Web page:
A Tribute to Margie Cairns

Margie Cairns

This is one of my favourite photographs of Margie. Whenever I look at it I realise how fortunate I was to have shared her life for so many wonderful years. Roy (F. Roy Ellison)



Margaret “Margie” Cairns (Blaircourt) needs no introduction to anyone involved in gun dogs. To those who came in over the past few years and don’t know her well perhaps I could enlighten them of one of the greats in dogs they were unlucky not to have shared some time with.

Together with husband Grant, a charismatic man and Chief Stewart at SKC, they made a great team, but Margie kept more to the background in the early years. They were to the fore in Labrador breeding in Britain after the war culminating in their winning of Crufts Reserve Best in Show with Ruler of Blaircourt, handled by Grant, who got the best out of their labradors. However Sandylands Tweed of Blaircourt, so influential, and owned by their great friend, Gwen Broadley, really made the Blaircourt kennel famous world wide, setting, along with several other dedicated breeders, the breed type, loved throughout the world. Sam of Blaircourt was especially famous in the USA. Temperament and type were the Blaircourt priorities. Great Labrador breeders they certainly were. Think about it. 11 Labrador champions made up when it was difficult to travel throughout Britain. From Scotland down through Carlisle, Kendal, congestion for hours, no motorways, slow roads, saloon cars, not the best for carrying Labradors, train journeys, slow boat to Belfast overnight, rationing, days away from home on many occasions. It was also a time of great austerity for many people and to those who think dog exhibiting is very expensive today it was quite a struggle then.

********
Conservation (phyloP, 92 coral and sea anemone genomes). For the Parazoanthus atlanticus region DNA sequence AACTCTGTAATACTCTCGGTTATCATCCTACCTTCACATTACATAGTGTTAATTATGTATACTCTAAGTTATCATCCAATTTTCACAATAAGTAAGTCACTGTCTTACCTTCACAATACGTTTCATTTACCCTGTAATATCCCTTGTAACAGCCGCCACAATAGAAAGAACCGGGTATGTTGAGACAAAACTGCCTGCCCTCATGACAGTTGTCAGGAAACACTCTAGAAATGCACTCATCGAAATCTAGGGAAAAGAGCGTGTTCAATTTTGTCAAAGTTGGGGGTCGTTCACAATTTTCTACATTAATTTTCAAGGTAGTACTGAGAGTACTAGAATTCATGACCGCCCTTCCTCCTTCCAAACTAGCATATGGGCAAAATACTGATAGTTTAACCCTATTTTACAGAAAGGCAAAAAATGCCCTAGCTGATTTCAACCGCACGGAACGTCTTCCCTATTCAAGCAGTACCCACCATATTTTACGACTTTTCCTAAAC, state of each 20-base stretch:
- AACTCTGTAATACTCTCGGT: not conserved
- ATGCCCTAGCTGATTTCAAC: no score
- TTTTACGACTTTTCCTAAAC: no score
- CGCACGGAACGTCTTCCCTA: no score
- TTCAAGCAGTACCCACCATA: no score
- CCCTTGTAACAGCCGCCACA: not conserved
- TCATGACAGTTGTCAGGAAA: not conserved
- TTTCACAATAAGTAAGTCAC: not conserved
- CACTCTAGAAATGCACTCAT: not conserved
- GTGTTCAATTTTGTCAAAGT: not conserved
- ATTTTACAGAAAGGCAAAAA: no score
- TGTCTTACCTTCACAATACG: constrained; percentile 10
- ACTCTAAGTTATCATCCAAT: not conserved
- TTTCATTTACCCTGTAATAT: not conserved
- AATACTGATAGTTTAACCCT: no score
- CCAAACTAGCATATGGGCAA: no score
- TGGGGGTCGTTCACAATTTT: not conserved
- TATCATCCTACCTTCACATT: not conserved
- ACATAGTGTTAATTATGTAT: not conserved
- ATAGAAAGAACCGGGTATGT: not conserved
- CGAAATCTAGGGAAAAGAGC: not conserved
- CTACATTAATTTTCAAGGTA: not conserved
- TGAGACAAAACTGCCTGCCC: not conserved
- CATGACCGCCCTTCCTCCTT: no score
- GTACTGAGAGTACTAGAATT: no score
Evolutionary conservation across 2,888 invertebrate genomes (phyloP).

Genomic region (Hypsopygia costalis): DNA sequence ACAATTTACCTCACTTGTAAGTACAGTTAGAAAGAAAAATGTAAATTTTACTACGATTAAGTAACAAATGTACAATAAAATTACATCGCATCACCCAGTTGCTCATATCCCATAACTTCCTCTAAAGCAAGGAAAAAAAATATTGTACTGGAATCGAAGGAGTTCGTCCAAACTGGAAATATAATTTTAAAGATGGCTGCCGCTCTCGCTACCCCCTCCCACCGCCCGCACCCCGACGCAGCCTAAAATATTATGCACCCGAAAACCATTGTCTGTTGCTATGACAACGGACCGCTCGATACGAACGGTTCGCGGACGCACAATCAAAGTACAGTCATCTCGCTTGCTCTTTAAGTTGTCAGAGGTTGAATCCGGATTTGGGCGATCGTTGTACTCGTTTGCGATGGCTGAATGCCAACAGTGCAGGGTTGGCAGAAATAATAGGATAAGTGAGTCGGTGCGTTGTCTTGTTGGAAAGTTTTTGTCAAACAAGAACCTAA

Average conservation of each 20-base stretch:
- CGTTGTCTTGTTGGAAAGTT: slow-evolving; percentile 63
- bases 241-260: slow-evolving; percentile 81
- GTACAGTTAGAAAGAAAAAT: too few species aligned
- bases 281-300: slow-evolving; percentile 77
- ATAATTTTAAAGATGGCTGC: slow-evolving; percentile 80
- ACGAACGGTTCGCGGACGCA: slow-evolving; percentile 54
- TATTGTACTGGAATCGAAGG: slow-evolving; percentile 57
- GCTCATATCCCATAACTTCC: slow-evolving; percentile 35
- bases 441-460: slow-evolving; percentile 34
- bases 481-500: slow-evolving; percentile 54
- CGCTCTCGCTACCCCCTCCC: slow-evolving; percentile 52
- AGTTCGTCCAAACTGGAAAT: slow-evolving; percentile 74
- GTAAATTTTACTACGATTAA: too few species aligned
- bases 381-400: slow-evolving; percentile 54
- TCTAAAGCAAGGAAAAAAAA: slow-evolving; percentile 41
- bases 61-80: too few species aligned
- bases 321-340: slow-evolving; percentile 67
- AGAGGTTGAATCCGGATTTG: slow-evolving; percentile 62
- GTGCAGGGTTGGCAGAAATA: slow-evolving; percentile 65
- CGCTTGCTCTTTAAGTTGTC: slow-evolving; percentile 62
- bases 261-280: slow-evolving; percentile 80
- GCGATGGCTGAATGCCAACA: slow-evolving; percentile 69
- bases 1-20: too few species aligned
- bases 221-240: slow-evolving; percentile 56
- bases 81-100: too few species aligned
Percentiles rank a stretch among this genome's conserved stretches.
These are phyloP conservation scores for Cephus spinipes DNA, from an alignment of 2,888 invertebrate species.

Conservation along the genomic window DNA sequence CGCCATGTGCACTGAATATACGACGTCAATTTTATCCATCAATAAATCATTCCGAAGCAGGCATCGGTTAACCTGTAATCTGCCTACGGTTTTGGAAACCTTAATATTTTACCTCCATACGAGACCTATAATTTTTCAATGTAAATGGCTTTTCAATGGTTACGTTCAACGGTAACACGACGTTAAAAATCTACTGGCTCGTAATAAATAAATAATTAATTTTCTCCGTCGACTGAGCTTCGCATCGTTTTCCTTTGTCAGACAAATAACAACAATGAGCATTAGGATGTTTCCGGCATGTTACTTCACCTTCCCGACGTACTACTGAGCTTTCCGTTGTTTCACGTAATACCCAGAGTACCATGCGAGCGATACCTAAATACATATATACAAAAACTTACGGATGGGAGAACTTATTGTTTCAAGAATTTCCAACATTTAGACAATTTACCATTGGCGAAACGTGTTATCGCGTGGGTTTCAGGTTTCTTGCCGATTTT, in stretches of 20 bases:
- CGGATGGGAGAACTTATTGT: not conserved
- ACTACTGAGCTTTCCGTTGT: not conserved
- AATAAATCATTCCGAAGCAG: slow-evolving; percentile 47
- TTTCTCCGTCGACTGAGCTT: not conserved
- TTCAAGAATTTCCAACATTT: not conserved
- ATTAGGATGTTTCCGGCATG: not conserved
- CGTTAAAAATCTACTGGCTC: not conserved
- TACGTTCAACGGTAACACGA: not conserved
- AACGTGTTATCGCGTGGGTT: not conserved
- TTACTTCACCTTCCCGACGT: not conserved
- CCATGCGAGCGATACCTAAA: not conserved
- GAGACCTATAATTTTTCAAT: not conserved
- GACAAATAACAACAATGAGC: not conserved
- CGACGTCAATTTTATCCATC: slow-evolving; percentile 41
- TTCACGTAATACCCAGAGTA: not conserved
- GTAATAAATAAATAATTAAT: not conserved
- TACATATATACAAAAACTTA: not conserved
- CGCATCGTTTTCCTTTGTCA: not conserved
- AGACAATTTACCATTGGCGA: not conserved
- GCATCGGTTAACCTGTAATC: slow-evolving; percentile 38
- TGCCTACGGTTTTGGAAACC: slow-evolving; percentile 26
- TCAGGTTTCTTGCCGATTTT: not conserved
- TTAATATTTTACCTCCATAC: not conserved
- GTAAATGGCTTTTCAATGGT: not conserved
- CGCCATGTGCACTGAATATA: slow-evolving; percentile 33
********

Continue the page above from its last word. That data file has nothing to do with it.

After a lifetime (it seemed) showing and breeding the famous Blaircourt Labradors with Grant, her second life in dogs was arguably as important as success in the ring. Grant had passed away and Margie, always actively involved at SKC and the KC, was involved in revising breed standards, and was chair of the Show Scheduling Committee of the SKC. We in the Labrador Club of Scotland are proud she is our Hon. President. However she is enormously proud of the Gundog Breeds Association of Scotland she founded in 1978 together with her great friends, Roy Ellison and his late wife Eileen. She held the office of President till just a few years ago and on retiral Margie and Roy were honoured to be made Honorary Presidents.